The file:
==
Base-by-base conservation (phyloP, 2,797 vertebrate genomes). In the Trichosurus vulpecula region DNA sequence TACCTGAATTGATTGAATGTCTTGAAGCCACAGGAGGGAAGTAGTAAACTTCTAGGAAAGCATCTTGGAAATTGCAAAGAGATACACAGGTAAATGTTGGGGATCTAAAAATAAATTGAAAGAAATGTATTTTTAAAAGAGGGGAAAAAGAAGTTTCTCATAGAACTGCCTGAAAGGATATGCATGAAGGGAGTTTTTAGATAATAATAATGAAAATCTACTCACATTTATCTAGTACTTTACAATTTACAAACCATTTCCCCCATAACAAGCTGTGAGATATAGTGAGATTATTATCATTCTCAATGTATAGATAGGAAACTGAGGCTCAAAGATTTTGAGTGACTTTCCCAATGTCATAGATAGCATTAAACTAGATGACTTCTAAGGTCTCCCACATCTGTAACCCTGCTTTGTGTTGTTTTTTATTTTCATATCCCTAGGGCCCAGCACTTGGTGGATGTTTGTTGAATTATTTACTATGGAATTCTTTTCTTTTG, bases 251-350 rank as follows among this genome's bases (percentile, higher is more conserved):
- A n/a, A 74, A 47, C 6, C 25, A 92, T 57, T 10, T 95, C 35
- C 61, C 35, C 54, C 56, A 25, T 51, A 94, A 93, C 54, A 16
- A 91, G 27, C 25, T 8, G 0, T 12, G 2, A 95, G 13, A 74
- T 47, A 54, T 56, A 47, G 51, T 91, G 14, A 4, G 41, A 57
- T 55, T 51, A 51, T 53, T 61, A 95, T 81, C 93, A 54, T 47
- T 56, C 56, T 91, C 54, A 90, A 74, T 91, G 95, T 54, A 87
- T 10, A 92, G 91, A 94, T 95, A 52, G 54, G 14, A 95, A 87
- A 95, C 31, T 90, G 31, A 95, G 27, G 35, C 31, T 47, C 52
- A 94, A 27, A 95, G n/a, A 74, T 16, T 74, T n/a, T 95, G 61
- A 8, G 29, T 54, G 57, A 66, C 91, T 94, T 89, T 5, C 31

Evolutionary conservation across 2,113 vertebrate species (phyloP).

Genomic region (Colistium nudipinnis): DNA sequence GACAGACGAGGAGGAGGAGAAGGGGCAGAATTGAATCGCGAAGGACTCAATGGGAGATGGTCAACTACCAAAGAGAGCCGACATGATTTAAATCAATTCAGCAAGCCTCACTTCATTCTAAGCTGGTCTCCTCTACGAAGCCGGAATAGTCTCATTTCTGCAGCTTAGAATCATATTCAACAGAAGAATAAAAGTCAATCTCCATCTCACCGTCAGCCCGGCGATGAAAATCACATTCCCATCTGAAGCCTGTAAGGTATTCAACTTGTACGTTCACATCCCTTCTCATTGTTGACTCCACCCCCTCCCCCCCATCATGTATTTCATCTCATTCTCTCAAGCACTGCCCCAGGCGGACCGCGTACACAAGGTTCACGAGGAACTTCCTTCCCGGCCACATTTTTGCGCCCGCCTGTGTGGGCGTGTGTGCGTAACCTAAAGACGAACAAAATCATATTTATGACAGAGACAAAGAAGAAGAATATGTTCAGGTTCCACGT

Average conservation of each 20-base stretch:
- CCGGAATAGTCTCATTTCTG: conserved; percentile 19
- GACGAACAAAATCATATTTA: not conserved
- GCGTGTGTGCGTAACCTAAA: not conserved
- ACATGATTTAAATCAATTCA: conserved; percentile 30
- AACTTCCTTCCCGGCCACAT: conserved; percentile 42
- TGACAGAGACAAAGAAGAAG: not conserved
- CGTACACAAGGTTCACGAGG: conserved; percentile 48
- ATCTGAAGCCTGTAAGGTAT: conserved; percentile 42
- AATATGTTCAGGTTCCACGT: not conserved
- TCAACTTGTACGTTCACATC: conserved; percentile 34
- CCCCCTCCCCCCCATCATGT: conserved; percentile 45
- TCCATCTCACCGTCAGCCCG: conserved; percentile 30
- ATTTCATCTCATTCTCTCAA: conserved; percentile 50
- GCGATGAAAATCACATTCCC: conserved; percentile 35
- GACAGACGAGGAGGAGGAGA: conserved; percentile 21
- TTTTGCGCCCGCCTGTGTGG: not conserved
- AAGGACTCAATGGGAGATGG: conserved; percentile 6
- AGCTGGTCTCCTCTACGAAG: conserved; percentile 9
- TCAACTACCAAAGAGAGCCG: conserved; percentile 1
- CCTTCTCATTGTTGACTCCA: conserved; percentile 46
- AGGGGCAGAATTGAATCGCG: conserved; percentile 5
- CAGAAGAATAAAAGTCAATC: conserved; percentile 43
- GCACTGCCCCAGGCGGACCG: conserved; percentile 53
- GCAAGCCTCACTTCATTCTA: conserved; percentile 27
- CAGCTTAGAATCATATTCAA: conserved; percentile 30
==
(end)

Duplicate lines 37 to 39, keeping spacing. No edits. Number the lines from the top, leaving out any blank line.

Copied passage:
- GCACTGCCCCAGGCGGACCG: conserved; percentile 53
- GCAAGCCTCACTTCATTCTA: conserved; percentile 27
- CAGCTTAGAATCATATTCAA: conserved; percentile 30